and the person must go through the entire process again.
Ms. Val Meredith: But let's say they find
employment within that period of time. They pick up
their clearance where they left off, basically, so that
five-year term will still expire, and it may be six
months after they start with the new employer.
Mr. Jean LeCours: That's correct.
Ms. Val Meredith: Then they'd go through the
whole process again.
Mr. Jean LeCours: That's correct.
Ms. Val Meredith: What happens in the interim? At
what point do you say this one's expiring and we have
to do another clearance? They're still hired. Their
clearance is still good until you finish the process.
Mr. Jean LeCours: Diane
Brunet runs a computer system that issues notification
to the airports I believe 90 days before the
expiration of a clearance, telling the airport authority
that this individual's clearance will expire in 90
days. Then the computer comes back in 60 days and
30 days, and I think at the 30th day, the final notice,
if we haven't received anything in the meantime, is
given and the airport is notified that the clearance is
cancelled or expired.
Ms. Val Meredith: So you can't renew that
clearance unless the airport authority or whomever, the
airline, asks you to do the clearance.
Mr. Jean LeCours: They must resubmit the
Ms. Val Meredith: So Joe Blow's a pilot for Air
Canada. Air Canada is responsible for letting you
people know that this guy's still going to be employed
and needs his review to be done. How quickly can you
do these reviews? What's the average time it
Mr. Jean LeCours: If there is no trace in the
research we do, it can be done in about three days. If
there is a trace, a criminal record, for example, right
now it's a process that can take 45 to 60 days.
This is why we are very much encouraged by the TCAFIS
project, because that will take that 45 to 60 days
down to 45 to 60 seconds.
Ms. Val Meredith: I understood from your testimony
that CSIS is part of this process. How quick is their
turnaround? If they have reason to be concerned, is it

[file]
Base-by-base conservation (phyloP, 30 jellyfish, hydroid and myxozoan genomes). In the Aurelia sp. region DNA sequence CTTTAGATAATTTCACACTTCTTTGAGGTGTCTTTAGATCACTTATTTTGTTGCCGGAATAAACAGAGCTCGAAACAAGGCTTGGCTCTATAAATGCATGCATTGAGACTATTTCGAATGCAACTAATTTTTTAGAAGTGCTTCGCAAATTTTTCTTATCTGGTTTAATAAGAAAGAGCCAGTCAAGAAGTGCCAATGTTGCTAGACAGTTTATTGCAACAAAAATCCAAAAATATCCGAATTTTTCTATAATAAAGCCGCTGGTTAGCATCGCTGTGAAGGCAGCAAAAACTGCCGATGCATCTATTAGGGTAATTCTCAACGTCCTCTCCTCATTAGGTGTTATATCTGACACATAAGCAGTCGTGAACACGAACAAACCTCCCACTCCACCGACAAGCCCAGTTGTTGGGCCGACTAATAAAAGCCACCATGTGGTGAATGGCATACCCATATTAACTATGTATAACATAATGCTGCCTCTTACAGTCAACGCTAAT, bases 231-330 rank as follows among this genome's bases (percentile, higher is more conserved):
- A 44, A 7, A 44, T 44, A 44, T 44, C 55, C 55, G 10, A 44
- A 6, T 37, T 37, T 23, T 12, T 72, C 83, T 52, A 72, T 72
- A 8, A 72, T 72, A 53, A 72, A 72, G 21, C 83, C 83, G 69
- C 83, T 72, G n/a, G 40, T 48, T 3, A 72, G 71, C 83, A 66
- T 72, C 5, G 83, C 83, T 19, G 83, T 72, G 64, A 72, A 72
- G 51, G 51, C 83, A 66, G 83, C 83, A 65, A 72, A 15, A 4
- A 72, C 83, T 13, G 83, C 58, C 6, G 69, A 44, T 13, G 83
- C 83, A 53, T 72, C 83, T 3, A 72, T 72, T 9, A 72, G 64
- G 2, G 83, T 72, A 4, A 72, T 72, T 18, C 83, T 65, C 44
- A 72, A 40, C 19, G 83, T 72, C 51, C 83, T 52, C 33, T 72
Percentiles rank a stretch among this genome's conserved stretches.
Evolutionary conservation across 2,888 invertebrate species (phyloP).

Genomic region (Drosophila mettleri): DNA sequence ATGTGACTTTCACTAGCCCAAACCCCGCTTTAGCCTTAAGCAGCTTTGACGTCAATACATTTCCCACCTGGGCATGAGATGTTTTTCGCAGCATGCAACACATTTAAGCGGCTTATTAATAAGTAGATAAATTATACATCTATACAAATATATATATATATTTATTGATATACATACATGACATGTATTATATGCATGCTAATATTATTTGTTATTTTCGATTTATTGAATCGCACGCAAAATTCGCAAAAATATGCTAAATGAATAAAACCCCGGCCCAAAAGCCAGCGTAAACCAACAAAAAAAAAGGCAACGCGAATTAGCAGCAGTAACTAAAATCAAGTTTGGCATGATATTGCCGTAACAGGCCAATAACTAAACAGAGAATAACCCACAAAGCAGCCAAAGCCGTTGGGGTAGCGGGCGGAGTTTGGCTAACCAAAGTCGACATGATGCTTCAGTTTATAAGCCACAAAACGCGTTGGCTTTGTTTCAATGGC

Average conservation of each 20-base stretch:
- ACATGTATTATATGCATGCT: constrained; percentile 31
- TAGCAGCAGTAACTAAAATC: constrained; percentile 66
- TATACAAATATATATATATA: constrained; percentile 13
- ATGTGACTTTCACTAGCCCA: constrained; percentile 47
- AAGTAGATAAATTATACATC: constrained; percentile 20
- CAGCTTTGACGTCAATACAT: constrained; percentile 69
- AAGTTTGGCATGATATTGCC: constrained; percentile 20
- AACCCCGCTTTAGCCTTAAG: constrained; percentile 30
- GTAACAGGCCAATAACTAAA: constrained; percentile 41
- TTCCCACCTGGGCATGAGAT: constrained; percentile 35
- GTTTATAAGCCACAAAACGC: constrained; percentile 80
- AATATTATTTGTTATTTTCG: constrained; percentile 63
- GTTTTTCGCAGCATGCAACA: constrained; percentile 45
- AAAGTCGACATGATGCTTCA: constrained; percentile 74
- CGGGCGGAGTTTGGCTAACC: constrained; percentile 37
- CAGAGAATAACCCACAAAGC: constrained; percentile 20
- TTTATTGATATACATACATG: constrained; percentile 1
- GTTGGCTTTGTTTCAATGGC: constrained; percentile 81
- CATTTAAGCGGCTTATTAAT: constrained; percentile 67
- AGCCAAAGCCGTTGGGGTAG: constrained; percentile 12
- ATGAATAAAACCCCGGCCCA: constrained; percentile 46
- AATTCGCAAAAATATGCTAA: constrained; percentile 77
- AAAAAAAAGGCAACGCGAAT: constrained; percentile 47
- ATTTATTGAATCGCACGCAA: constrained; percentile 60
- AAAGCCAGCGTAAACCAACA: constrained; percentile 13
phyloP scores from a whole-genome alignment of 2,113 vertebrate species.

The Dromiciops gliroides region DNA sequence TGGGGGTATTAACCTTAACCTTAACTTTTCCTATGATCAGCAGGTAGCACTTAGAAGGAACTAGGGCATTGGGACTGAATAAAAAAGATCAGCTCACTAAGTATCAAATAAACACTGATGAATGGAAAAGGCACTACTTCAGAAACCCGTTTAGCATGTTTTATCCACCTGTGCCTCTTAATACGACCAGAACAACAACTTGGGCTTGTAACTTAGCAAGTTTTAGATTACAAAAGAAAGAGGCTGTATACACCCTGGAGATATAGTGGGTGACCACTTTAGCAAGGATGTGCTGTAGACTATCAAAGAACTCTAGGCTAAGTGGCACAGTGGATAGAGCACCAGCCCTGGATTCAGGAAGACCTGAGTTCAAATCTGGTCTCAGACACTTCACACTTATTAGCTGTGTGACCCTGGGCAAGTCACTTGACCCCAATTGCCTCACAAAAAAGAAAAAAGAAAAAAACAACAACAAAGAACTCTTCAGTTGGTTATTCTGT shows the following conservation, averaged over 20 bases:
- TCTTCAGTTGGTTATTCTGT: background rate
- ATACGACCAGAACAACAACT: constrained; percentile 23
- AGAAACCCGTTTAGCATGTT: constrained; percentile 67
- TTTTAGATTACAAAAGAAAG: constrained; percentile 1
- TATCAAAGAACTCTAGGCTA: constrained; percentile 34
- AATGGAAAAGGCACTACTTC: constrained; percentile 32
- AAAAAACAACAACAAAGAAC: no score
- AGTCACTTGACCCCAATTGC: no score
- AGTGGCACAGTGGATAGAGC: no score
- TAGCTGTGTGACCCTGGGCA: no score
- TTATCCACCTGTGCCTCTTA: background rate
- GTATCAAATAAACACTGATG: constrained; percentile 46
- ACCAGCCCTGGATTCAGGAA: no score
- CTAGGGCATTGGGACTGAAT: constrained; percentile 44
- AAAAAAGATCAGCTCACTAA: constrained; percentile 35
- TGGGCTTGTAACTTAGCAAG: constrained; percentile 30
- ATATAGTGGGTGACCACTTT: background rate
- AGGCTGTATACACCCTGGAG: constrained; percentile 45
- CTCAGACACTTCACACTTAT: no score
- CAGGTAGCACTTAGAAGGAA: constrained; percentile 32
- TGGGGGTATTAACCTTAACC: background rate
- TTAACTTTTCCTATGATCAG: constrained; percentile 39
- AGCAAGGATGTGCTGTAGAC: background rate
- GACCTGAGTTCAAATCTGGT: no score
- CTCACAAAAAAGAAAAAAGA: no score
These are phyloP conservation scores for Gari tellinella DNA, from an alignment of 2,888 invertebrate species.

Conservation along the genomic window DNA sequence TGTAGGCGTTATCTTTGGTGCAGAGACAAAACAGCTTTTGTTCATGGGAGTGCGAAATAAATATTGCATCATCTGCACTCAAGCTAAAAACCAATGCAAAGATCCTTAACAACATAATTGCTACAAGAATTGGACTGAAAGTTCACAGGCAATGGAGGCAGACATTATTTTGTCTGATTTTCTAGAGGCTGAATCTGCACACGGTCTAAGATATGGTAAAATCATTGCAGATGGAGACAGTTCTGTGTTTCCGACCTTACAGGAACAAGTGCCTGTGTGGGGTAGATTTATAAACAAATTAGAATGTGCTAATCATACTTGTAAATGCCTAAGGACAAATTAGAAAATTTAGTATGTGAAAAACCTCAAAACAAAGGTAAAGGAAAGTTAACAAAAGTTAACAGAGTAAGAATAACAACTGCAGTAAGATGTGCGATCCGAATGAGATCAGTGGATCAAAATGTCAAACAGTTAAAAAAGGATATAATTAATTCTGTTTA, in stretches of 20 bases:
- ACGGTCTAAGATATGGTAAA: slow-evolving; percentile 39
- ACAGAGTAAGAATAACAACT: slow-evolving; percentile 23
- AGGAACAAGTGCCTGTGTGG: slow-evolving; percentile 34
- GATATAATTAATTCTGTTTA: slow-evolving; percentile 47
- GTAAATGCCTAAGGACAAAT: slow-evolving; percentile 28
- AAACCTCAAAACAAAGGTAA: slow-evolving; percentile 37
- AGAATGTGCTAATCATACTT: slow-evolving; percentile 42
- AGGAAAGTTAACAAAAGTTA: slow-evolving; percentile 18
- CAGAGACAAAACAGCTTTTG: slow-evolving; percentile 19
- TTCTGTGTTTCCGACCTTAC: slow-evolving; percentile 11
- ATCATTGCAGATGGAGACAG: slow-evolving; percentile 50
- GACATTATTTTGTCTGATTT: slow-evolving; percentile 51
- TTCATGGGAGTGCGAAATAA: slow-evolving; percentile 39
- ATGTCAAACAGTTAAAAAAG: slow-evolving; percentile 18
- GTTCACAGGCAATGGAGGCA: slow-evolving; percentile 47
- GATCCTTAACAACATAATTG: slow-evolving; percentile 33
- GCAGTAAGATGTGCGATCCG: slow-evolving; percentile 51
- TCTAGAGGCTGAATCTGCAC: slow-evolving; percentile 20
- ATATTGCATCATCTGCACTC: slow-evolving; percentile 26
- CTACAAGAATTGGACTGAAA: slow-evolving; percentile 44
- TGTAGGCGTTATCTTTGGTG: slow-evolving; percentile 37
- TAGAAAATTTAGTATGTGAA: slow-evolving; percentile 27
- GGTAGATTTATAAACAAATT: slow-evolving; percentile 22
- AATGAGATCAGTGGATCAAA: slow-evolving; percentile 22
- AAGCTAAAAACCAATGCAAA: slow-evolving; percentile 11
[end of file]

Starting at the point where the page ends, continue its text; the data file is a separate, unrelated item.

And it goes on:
quick enough or is it quite a time-consuming matter?
Mr. Jean LeCours: Again, every case is different.
If there is no trace in the CSIS computers, then we get
an answer back overnight. If there is a trace, then
CSIS first begins by confirming whether or not it is
the same individual. From there on, every case is
different. If it's a case of a Canadian citizen who's
had some contact with, let's say, a terrorist
organization but all in Canada, then CSIS has all the
information. Sometimes the information is held by a
third party in the Middle East, or the United States,
or somewhere else, and they then have to go to that
third party and get more information. So that
sometimes can take a lot of time.
Ms. Val Meredith: So sometimes the 90 days may not
be an adequate period of time to process the
Mr. Jean LeCours: Not at all for those cases.
Ms. Val Meredith: You may not want to answer this,
but if we're only using known information, how do we
pick up the person who has been an exemplary citizen
for deliberate reason? Is there anything in the
processes that looks at something other than just this
person's behaviour? There really isn't, is there?
Mr. Jean LeCours: The closest thing to it is the
match we do with the credit bureau report, where we're
able to document the person's presence in Canada and
compare the information provided on the application
with the information contained in the credit bureau.
Other than that, clearance is not a guarantee of future
performance. A clearance is an assessment made based
on past performance.
Ms. Val Meredith: But it's made on a performance
that could be controlled. In other words, if you had a
phoney ID, you could create a persona around that
information that may be squeaky clean, but that persona
may not be the real person. Is there anything in the
system that allows us to look beyond the paper trails?
Mr. Jean LeCours: We go back five years, so we
have to find what the British call “positive
vetting”. In other words, you have to have
information upon which to make a determination. We
have to find this person throughout the system for the
past five years. So if you are planning to be a
sleeper, you'd have to come in and be good for five
years before you.... The odds of that are, again,
Ms. Val Meredith: So something in the credit
history, something in the employment history,
would be inconsistent and that would cause a—
Mr. Jean LeCours: There would be a gap, and that's
the gap I think you raised earlier that the Americans
look for as well. But we simply look at more things to
find those gaps.
The Chair: I have to go to Marcel to get that last
five minutes in.
Mr. Marcel Proulx (Hull—Aylmer, Lib.): Thank you,
I want to make sure I communicate directly with
Mr. Elliott, so I'll do this in English. With all the
respect I have for the translators, I will do it in
Mr. Elliott, you're ADM, safety and security group.
Mr. William Elliott: That's correct.
Mr. Marcel Proulx: What does that include? Is
there anything else in the department that concerns safety,
or safe operations of airports, or anything related to
safety, that's not under you? Is there another division
in the department, or is everything in terms of safety and
prevention under you?